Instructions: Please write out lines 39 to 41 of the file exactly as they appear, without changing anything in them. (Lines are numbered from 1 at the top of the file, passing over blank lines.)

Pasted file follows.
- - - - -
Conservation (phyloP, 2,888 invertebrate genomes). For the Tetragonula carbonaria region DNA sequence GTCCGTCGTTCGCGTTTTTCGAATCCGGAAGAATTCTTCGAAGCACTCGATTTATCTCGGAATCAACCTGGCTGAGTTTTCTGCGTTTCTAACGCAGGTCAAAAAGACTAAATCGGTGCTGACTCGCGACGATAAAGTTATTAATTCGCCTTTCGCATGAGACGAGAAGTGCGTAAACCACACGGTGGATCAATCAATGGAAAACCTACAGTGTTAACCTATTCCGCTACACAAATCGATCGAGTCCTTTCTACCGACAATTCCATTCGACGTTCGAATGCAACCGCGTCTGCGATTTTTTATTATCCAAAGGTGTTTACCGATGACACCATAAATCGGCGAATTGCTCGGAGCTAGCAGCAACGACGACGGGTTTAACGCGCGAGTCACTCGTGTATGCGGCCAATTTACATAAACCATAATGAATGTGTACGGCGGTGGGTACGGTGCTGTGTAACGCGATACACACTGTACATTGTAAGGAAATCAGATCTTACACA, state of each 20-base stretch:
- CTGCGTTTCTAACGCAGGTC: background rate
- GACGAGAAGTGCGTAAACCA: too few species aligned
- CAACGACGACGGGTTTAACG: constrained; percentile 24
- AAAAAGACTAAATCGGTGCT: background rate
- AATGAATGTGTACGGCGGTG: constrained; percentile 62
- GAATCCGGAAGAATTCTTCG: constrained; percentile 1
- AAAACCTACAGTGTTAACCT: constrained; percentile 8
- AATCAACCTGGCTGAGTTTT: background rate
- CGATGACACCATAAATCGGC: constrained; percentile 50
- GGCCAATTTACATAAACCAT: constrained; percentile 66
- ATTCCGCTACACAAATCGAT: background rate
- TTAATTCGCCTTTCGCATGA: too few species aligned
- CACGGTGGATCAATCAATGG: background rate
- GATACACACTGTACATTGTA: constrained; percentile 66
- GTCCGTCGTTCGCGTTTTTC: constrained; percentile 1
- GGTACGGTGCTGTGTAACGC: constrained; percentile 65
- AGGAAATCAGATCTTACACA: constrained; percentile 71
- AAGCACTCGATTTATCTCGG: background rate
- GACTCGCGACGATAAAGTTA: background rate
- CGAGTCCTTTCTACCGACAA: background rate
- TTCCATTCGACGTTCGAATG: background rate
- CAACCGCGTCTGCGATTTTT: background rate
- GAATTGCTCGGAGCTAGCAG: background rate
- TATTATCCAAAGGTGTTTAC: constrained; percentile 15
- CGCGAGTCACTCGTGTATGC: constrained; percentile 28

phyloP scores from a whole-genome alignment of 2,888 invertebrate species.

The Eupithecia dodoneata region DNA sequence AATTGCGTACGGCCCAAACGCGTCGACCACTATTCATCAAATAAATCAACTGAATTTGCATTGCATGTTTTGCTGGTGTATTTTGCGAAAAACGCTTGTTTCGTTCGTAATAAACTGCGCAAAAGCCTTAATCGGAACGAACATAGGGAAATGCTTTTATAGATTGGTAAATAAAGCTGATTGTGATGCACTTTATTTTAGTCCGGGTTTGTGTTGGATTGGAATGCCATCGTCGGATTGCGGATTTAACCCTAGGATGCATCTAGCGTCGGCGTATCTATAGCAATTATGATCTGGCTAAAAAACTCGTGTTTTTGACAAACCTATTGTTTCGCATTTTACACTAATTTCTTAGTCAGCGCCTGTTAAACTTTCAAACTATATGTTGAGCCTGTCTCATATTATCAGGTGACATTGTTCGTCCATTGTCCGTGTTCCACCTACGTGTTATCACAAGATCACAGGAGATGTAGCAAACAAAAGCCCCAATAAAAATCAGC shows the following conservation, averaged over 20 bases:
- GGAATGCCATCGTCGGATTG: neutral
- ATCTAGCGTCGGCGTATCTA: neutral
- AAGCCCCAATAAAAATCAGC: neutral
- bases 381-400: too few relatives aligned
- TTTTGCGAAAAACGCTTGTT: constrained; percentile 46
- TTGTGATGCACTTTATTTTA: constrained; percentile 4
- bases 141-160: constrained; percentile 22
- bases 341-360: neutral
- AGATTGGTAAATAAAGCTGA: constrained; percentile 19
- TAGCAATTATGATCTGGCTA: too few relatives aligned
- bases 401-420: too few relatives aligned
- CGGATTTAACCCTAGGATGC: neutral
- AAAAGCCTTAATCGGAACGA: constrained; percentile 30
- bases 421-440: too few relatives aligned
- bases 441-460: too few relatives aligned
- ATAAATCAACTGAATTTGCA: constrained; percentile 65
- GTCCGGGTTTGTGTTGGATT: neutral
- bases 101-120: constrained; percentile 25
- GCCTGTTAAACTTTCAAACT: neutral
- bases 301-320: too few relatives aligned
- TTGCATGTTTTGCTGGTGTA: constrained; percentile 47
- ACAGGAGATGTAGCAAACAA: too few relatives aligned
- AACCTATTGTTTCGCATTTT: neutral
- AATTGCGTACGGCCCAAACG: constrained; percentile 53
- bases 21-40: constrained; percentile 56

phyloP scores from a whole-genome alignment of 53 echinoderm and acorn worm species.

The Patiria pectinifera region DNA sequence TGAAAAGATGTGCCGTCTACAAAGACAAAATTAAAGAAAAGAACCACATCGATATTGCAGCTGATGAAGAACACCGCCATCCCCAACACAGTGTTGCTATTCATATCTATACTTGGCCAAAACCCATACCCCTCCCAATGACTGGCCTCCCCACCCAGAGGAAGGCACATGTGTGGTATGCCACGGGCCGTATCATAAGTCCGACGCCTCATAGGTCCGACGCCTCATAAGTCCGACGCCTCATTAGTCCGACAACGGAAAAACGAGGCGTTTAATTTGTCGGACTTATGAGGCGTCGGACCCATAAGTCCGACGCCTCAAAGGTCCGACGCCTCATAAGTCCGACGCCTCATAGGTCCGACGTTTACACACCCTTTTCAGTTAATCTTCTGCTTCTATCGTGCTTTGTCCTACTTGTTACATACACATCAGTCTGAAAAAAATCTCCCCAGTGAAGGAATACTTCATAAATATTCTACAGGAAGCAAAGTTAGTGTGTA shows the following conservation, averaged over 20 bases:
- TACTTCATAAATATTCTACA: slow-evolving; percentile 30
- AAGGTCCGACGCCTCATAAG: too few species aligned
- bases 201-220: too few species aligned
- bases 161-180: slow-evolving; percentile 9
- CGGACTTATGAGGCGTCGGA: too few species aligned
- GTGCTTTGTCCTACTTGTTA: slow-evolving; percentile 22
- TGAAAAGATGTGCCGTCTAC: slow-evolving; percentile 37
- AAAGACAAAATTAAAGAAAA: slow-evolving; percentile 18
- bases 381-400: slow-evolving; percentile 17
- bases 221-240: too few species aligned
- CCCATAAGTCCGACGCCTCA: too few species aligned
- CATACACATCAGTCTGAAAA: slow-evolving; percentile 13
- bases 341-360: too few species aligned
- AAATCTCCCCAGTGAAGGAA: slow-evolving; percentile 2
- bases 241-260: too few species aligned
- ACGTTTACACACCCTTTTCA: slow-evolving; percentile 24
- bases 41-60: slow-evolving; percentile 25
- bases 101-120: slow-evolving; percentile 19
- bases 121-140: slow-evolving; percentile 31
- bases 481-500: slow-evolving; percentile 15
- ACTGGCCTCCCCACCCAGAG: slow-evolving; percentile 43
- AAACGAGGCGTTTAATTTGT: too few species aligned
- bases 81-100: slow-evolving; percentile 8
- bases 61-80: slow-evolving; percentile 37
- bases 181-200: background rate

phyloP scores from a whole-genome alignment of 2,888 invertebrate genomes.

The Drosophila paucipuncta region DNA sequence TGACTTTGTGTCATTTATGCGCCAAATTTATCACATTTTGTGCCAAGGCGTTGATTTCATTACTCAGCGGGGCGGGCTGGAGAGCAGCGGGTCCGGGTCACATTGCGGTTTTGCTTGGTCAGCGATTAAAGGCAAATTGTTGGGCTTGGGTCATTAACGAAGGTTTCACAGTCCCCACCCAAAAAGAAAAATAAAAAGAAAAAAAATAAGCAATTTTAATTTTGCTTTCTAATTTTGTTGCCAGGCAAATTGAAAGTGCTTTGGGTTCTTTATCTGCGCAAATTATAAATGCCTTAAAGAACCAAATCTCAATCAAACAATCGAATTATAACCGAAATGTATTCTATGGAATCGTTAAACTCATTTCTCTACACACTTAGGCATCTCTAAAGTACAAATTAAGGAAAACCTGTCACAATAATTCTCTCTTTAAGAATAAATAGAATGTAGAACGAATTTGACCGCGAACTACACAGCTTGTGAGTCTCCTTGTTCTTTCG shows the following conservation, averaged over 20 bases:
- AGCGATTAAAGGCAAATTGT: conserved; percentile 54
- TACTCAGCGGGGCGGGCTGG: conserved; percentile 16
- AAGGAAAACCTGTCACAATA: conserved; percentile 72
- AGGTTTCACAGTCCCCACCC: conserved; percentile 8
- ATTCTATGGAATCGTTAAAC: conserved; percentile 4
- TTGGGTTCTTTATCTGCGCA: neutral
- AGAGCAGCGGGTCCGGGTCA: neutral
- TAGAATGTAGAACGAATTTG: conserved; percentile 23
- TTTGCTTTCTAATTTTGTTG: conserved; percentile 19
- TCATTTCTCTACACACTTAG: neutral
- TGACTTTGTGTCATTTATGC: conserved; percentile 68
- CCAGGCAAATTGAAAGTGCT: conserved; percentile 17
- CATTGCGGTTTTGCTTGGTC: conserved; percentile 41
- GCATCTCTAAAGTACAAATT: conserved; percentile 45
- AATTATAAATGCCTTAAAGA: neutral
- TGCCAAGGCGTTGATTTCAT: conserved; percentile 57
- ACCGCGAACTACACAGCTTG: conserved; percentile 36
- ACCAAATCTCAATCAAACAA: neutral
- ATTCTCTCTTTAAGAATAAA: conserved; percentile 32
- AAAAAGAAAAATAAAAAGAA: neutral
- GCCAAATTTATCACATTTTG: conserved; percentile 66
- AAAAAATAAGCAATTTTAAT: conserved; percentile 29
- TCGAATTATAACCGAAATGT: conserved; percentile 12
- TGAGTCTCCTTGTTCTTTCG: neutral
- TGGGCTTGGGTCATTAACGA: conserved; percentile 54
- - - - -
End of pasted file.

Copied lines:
- bases 401-420: too few relatives aligned
- CGGATTTAACCCTAGGATGC: neutral
- AAAAGCCTTAATCGGAACGA: constrained; percentile 30